Manufacturing consent for war on Venezuela

2 February 2019: RCG members and supporters demonstrate outside BBC Broadcasting House to call out the lies and distortions being perpetuated by the media about Venezuela

Venezuela continues to be the target of an acute imperialist propaganda blitz. US Secretary of State Mike Pompeo directs foreign policy via Twitter, with provocative tweets including ‘What kind of a sick tyrant stops food from getting to hungry people? The images of burning trucks filled with aid are sickening’ (23 February) and ‘No food. No medicine. Now, no power. Next, no Maduro’ (7 March), providing headlines for tabloids and liberal media alike. Instantly re-tweetable images of burning aid trucks, humanitarian pop concerts and Venezuelans clutching candles and buckets dominate news feeds. True to Herman and Chomsky’s analysis1 the mass media is deployed as a weapon of mass deception. Manipulations, half-truths and outright lies manufacture consent for economic war and imperialist intervention in Venezuela. SAM McGILL reports.

Since 23 January 2019, Juan Guaido has spearheaded a coup attempt, directed by the US state department. The British government joined the chorus with politicians from all major parties demonising President Nicolas Maduro. The US Treasury has tightened its death grip on the Venezuelan economy, adding to existing sanctions by imposing a full-scale oil embargo, while the Bank of England withholds $1.3bn of Venezuelan gold. US air force carriers wait at the Colombian border, ostensibly to bring aid, while Britain’s navy and marines conduct military exercises in the Caribbean.

Having never stood in a presidential election, Guaido, head of the opposition-controlled National Assembly, unconstitutionally swore himself in as ‘interim president’ in January. This came days after the inauguration of Nicolas Maduro, who won an internationally observed election last May, beating opposition rival Henri Falcon by four million votes. Guaido was immediately recognised by Trump and the ultra-reactionary ‘Lima Group’ of Latin American countries. While the Wall Street Journal emphasises Guaido’s ‘growing chorus’ of ‘global support’, only 25% (48) of the world’s governments have explicitly recognised him, predominantly in Europe and North America. The rest of the world’s 141 governments maintain normal relations with the PSUV government.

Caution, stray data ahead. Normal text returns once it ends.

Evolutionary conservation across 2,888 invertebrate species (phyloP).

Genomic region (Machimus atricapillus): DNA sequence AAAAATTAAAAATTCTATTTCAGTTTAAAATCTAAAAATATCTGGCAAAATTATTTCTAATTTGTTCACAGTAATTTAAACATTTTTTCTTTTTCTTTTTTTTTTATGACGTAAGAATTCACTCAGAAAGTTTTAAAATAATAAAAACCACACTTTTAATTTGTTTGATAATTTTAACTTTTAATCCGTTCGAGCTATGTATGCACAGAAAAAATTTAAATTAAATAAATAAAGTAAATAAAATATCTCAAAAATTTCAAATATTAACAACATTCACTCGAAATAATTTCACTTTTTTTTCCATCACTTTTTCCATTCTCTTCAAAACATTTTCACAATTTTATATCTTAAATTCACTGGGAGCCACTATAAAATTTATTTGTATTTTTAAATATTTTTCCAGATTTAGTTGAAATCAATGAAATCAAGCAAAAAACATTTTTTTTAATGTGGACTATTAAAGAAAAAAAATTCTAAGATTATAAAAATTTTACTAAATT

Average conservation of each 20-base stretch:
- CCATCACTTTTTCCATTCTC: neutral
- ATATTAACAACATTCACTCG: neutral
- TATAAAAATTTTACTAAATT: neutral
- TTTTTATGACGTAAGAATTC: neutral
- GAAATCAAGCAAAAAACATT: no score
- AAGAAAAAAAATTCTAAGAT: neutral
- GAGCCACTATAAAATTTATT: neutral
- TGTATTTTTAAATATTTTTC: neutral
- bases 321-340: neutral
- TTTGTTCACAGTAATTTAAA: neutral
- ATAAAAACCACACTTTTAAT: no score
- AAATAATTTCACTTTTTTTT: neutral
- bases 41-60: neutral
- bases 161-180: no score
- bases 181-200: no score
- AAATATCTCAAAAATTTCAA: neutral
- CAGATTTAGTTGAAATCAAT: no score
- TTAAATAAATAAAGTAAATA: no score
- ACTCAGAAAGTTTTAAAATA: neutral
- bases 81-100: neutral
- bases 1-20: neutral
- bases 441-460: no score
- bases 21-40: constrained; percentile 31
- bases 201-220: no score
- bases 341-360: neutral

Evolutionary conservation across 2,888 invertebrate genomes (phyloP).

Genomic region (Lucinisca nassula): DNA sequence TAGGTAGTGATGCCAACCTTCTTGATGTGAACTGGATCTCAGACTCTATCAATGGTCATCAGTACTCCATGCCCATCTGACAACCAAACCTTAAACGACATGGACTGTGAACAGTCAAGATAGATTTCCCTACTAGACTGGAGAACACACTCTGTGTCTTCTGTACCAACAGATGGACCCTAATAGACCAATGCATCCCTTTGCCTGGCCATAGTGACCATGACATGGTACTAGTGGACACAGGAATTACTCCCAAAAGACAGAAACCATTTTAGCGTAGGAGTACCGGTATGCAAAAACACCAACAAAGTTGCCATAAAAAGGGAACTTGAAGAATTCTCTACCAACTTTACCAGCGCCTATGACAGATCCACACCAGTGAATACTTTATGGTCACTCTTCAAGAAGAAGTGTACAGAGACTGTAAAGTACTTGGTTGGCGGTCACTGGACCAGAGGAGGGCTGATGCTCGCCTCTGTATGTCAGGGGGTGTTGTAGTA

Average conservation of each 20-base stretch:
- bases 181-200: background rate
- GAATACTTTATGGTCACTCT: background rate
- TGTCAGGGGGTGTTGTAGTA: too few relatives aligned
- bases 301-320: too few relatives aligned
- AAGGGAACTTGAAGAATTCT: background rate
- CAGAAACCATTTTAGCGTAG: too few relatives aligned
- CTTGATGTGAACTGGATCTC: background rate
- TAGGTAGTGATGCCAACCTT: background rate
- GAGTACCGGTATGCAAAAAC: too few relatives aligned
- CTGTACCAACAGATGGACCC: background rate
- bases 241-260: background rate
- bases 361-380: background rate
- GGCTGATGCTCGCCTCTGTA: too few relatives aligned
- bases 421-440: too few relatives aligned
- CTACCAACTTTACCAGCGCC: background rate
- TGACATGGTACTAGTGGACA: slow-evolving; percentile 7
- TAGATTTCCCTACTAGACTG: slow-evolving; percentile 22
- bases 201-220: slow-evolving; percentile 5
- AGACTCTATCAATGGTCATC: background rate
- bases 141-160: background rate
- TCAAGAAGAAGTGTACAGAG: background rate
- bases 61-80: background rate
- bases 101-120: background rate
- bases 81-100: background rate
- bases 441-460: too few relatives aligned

Guaido: hope of the nation?

The Guardian’s Tom Phillips presents Guaido as a ‘desperately sought symbol of change’ leading a ‘revived quest for democracy’. Belying this virtuous image, Guaido was handpicked for the National Endowment for Democracy’s training programme in Serbia.2 CANVAS, the mis-named ‘Centre for applied non-violent action and strategies’, was created by a US-backed Serbian protest group which participated in the overthrow of Slobodan Milosevic.  In 2009, Guaido founded ‘Popular Will’ alongside Leopoldo Lopez, a Princeton-educated extreme right-wing politician who kidnapped the Minister of Interior and Justice during the 2002 failed coup and incited his public flogging. Guaido engaged in the violent street ‘guarimba’ protests in 2014, tweeting selfies clad in riot gear. Those protests left 43 dead, many of them passers-by who died at burning street barricades. Popular Will played a leading role in the 2017 guarimba that saw opposition gangs lynch Afro-Venezuelan Orlando Figuera, set alight during a protest in a wealthy district of Caracas. Though Popular Will is a member of the Socialist International, allowing Labour Party reactionaries like Graham Jones to support this ‘sister socialista’ party, Lopez is the epitome of Venezuelan aristocracy, part of the extended family of Lorenzo Mendoza, the billionaire owner of the Polar food distribution monopoly. The Venezuelan opposition, including Popular Will, receives $40-50m a year from US government organisations like USAID, the National Endowment for Democracy, and the Spanish FRIDE Institute. Their remit: penetrate, divide and isolate the Bolivarian revolutionary movement.3